Regulating Political Signs and Speech

Strategies for Local Governments Responding to First Amendment and Land Use Challenges

Recording of a 90-minute CLE webinar with Q&A

Conducted on Wednesday, September 29, 2010

Recorded event now available

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Program Materials

This CLE webinar will provide guidance for counsel to local governments on how to lawfully restrict the display of political signs and public employee campaigning on municipal property—without violating the federal and state constitutions.


Election season is upon us again. Every city and town is flooded with signs encouraging votes, and complaints about the sign clutter are coming in. Local governments must also deal with complaints about public employees campaigning on city or county property.

Although political speech is at the core of protection of the First Amendment, some local regulation is constitutional. The law in this area is notoriously complex, however, and local governments frequently lose litigation over political and protest signs.

What are the constitutional limits on regulation of political signs? Can political signs be regulated as a distinct class? Must a city allow the signs on public property? Can public employees campaign on work time or in the workplace? Can a political sign be so extreme that its display is a crime?

Listen as our authoritative panel of land use and First Amendment legal specialists explains the regulations that local governments may place upon the display of political signs and upon public employees’ activities—without violating the federal and state constitutions. The panel will also discuss the rules that have led some cities to a litigation loss.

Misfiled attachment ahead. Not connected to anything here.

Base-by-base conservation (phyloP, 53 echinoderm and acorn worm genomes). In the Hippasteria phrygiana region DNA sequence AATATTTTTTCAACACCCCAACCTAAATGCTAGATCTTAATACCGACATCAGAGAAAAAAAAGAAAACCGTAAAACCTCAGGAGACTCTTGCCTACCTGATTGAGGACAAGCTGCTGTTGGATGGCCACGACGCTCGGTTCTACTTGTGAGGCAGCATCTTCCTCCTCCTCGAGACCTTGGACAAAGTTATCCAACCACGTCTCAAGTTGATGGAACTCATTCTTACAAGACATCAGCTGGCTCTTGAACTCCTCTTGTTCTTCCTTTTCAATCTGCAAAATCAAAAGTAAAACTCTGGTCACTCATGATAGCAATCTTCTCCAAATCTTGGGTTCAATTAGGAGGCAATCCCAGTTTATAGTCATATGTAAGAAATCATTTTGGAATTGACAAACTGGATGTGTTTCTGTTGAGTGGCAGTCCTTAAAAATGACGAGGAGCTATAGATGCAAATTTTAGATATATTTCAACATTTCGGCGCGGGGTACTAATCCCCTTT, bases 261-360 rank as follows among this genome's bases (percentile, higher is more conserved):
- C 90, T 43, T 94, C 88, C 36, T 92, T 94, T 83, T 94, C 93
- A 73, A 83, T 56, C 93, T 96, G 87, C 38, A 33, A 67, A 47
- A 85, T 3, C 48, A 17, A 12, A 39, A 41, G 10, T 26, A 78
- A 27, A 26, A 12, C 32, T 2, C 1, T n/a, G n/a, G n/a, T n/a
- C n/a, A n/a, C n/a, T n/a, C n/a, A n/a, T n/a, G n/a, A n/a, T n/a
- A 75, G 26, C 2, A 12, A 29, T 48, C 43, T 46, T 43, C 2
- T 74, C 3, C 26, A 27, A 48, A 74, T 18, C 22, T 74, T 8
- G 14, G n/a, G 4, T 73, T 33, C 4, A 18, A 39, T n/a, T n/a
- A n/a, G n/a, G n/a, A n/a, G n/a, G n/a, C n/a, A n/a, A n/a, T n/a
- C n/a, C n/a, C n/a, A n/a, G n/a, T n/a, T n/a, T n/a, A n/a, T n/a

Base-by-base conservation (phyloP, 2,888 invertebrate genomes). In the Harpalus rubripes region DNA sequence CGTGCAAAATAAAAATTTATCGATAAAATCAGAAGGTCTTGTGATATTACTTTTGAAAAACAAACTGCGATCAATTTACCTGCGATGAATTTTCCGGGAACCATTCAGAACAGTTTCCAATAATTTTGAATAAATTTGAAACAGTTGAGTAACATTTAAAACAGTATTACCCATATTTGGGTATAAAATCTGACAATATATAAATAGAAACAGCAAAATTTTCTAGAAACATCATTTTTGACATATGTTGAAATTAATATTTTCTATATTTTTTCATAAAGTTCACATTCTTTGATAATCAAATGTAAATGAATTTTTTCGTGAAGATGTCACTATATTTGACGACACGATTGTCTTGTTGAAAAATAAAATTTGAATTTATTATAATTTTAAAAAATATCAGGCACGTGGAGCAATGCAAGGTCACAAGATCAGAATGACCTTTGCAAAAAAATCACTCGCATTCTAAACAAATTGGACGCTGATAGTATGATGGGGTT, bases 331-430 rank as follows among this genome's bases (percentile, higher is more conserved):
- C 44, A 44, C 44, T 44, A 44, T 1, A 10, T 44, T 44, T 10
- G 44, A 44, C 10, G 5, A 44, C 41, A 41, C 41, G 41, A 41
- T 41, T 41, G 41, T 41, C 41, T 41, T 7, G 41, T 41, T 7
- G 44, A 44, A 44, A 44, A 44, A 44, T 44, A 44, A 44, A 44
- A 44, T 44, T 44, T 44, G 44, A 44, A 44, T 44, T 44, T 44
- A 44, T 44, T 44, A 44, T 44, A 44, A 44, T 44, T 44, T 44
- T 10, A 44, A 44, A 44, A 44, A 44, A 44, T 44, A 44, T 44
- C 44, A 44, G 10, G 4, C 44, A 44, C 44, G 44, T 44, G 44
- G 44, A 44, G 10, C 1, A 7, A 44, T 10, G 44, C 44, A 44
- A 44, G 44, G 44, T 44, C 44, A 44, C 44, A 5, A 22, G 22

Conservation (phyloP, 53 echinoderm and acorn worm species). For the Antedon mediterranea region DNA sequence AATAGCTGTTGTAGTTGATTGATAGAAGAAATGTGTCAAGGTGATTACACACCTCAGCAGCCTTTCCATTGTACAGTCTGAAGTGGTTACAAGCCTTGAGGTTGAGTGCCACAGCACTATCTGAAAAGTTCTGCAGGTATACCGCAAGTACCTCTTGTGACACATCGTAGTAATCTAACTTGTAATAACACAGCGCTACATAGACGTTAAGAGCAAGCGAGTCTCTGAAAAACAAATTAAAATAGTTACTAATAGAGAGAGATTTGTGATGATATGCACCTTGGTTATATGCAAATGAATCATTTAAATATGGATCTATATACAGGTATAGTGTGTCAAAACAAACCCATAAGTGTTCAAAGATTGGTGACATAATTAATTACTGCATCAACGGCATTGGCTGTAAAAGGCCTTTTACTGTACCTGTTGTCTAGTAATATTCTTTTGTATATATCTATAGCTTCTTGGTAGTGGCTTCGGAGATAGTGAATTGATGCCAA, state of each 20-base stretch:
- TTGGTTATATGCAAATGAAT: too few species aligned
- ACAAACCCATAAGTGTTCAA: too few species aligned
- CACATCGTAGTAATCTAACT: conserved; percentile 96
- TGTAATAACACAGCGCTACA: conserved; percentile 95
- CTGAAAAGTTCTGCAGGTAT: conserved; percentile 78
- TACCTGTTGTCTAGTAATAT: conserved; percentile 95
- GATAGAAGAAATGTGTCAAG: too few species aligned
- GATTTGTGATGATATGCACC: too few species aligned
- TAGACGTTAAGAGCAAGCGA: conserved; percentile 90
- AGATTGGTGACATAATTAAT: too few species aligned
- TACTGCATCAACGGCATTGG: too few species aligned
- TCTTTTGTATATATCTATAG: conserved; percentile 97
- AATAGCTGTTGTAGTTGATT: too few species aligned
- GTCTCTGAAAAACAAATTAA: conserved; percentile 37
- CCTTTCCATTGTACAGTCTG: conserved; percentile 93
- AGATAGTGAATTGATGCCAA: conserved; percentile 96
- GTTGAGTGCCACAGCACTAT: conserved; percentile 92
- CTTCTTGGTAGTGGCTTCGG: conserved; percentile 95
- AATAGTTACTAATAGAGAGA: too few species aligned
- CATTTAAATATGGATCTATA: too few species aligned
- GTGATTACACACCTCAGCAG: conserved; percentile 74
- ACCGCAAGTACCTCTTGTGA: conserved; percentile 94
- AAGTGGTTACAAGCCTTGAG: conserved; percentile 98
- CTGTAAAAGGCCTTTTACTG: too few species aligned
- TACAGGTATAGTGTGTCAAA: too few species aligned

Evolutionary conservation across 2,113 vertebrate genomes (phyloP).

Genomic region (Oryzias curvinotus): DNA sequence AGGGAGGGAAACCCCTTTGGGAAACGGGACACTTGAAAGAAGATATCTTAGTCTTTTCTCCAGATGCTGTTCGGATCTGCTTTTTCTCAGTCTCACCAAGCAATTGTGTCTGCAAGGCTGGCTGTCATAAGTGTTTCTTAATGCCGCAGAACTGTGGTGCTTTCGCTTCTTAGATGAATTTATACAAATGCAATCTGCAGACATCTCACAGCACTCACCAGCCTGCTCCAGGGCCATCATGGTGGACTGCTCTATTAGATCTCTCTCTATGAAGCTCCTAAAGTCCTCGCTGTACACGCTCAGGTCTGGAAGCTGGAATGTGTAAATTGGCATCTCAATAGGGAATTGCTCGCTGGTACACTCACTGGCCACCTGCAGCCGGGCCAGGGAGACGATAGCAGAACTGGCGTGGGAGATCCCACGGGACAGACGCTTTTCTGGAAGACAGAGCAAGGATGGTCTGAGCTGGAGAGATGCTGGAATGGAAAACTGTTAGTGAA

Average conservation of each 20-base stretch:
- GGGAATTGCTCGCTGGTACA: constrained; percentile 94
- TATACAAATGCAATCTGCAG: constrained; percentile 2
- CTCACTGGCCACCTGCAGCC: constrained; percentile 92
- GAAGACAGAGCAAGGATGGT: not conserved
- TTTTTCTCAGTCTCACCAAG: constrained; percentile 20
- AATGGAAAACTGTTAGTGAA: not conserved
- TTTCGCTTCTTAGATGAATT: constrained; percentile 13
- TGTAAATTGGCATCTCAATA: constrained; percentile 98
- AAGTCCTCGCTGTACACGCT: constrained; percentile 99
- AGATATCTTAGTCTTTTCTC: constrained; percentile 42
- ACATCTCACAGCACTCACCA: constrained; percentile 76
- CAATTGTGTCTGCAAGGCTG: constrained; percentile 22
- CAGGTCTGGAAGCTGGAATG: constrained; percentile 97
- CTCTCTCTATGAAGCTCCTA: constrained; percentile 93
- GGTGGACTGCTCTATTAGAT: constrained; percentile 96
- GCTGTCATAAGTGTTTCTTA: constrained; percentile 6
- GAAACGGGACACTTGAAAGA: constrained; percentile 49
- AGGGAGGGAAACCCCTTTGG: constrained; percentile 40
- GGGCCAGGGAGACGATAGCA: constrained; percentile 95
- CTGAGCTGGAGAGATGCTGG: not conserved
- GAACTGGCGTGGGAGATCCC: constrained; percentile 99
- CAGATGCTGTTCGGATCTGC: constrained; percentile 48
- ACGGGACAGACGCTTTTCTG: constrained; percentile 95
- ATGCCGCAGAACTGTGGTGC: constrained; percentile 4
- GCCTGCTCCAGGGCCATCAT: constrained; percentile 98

1. Regulating political signs
    1. Political signs as a distinct class: choosing the topic of debate?
    2. The complete ban: city wide, in residential areas, on public property
    3. Limits on size, height and number
    4. Duration rules: limiting the time of display
    5. Post-election removal requirements
    6. Permits, registrations, fees and removal bonds
    7. Mandatory disclosure of sponsorship (McIntyre and Citizens United)
    8. Banning signs and electioneering near the polls
    9. Alleged threats upon the president or vice president
  2. Restricting campaign activity by public employees
    1. Garcetti v. Ceballos (U.S. Supreme Court, 2006) (public employee’s free speech rights when speaking in official capacity)
    2. State or city laws restricting political activity by certain public employees


The panel will review these and other key questions:

  • What issues must the municipal attorney consider when determining whether time limits for political signs is lawful?
  • Can local governments impose any content restrictions on political signs and literature?
  • How does current case law address participation by public employees in campaign activities on local government property?
  • Can the political speech rights of public employees, even while off duty and at home, be limited as a term of employment?


Randal R. Morrison
Randal R. Morrison
Sabine & Morrison

Mr. Morrison is Director of Litigation for his firm. He has successfully defended many cities against lawsuits...  |  Read More

Susan L. Trevarthen
Susan L. Trevarthen

Weiss Serota Helfman Cole & Bierman

Ms. Trevarthen serves as Chair of the firm’s Municipal Planning and Land Use Group. She represents governmental...  |  Read More

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